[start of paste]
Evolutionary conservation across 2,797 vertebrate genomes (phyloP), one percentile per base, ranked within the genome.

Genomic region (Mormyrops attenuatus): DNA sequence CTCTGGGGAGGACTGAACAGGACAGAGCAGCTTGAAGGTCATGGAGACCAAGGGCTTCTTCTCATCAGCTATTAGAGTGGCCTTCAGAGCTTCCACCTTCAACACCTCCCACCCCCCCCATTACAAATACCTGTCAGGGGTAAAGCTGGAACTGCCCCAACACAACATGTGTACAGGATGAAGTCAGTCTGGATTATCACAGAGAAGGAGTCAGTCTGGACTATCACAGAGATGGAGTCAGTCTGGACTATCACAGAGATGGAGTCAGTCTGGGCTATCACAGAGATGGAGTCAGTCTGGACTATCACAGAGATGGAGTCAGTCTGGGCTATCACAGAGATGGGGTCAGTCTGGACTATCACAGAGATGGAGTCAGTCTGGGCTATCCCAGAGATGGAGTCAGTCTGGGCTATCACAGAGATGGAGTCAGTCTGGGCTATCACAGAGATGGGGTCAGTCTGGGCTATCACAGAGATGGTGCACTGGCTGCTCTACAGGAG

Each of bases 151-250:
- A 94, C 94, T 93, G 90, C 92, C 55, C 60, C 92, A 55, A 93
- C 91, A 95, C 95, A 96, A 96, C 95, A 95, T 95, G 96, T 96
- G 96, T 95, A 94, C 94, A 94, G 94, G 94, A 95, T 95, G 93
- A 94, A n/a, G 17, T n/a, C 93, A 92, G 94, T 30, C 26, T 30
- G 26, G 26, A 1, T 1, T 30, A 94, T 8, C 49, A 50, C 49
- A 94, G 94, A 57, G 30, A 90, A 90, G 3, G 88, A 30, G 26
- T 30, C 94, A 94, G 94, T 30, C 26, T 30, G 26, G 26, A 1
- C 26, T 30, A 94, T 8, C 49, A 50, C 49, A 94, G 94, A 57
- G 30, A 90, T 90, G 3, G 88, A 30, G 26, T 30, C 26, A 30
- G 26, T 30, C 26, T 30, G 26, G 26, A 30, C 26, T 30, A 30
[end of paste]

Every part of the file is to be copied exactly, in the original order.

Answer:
Evolutionary conservation across 2,797 vertebrate genomes (phyloP), one percentile per base, ranked within the genome.

Genomic region (Mormyrops attenuatus): DNA sequence CTCTGGGGAGGACTGAACAGGACAGAGCAGCTTGAAGGTCATGGAGACCAAGGGCTTCTTCTCATCAGCTATTAGAGTGGCCTTCAGAGCTTCCACCTTCAACACCTCCCACCCCCCCCATTACAAATACCTGTCAGGGGTAAAGCTGGAACTGCCCCAACACAACATGTGTACAGGATGAAGTCAGTCTGGATTATCACAGAGAAGGAGTCAGTCTGGACTATCACAGAGATGGAGTCAGTCTGGACTATCACAGAGATGGAGTCAGTCTGGGCTATCACAGAGATGGAGTCAGTCTGGACTATCACAGAGATGGAGTCAGTCTGGGCTATCACAGAGATGGGGTCAGTCTGGACTATCACAGAGATGGAGTCAGTCTGGGCTATCCCAGAGATGGAGTCAGTCTGGGCTATCACAGAGATGGAGTCAGTCTGGGCTATCACAGAGATGGGGTCAGTCTGGGCTATCACAGAGATGGTGCACTGGCTGCTCTACAGGAG

Each of bases 151-250:
- A 94, C 94, T 93, G 90, C 92, C 55, C 60, C 92, A 55, A 93
- C 91, A 95, C 95, A 96, A 96, C 95, A 95, T 95, G 96, T 96
- G 96, T 95, A 94, C 94, A 94, G 94, G 94, A 95, T 95, G 93
- A 94, A n/a, G 17, T n/a, C 93, A 92, G 94, T 30, C 26, T 30
- G 26, G 26, A 1, T 1, T 30, A 94, T 8, C 49, A 50, C 49
- A 94, G 94, A 57, G 30, A 90, A 90, G 3, G 88, A 30, G 26
- T 30, C 94, A 94, G 94, T 30, C 26, T 30, G 26, G 26, A 1
- C 26, T 30, A 94, T 8, C 49, A 50, C 49, A 94, G 94, A 57
- G 30, A 90, T 90, G 3, G 88, A 30, G 26, T 30, C 26, A 30
- G 26, T 30, C 26, T 30, G 26, G 26, A 30, C 26, T 30, A 30